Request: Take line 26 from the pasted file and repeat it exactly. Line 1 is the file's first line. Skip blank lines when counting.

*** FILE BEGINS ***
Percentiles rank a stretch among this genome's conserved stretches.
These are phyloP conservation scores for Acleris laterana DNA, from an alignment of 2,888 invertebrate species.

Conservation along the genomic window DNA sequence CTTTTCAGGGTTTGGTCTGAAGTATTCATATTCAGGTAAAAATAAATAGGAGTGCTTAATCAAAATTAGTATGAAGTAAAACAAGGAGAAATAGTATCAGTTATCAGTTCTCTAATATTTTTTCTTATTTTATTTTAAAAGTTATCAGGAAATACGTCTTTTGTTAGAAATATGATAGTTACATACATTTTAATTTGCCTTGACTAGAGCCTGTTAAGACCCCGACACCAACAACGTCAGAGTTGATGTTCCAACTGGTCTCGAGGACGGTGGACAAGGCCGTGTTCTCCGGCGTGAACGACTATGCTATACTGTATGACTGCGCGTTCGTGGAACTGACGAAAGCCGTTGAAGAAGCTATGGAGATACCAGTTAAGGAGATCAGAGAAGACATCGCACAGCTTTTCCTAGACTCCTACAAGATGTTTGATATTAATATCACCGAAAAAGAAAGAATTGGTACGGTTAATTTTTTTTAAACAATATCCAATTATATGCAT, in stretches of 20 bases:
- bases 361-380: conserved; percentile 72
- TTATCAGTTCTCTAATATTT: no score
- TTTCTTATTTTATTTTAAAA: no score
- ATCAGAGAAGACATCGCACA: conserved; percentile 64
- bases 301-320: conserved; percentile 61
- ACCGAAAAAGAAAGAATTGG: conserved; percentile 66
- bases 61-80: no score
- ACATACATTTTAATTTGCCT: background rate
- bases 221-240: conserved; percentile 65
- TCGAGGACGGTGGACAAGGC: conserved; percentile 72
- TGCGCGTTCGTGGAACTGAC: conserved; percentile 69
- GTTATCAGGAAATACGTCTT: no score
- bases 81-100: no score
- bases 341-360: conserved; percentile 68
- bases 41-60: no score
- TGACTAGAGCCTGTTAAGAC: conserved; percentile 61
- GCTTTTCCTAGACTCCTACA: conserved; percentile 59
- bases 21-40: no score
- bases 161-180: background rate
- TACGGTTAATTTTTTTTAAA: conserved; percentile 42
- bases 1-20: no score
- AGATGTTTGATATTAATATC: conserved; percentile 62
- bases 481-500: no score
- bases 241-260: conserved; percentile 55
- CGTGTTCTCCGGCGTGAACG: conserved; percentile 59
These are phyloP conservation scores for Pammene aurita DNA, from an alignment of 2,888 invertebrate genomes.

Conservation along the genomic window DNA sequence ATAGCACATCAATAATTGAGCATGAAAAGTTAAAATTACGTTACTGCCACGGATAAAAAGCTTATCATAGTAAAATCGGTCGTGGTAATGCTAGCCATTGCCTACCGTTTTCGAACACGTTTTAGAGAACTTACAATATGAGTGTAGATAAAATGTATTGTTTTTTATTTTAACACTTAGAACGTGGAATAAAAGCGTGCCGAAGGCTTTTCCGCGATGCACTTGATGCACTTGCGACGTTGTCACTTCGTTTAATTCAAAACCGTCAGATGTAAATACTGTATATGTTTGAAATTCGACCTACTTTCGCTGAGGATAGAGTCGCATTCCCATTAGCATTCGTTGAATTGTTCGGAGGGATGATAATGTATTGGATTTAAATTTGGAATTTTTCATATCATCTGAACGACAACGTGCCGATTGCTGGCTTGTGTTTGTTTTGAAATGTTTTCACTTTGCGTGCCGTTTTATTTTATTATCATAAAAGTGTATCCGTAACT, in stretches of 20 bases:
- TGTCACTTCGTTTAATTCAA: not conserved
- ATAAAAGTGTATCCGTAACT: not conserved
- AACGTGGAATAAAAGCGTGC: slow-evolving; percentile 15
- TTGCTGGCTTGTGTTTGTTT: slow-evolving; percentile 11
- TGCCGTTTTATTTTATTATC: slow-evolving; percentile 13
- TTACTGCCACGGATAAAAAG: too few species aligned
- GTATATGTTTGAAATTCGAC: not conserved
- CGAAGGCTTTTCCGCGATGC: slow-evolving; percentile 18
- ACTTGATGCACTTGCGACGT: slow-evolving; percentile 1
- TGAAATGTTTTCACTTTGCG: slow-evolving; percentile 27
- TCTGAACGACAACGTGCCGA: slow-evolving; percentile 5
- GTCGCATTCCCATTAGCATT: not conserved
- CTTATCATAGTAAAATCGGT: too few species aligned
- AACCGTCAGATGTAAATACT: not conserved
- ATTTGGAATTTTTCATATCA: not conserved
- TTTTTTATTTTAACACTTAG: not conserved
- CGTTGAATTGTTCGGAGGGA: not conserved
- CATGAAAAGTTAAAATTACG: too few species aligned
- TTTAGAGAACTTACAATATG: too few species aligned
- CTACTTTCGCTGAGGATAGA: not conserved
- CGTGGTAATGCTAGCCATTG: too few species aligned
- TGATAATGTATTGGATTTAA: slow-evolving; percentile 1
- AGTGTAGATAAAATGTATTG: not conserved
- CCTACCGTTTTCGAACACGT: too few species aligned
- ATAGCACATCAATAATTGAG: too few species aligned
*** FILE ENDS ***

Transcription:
- bases 481-500: no score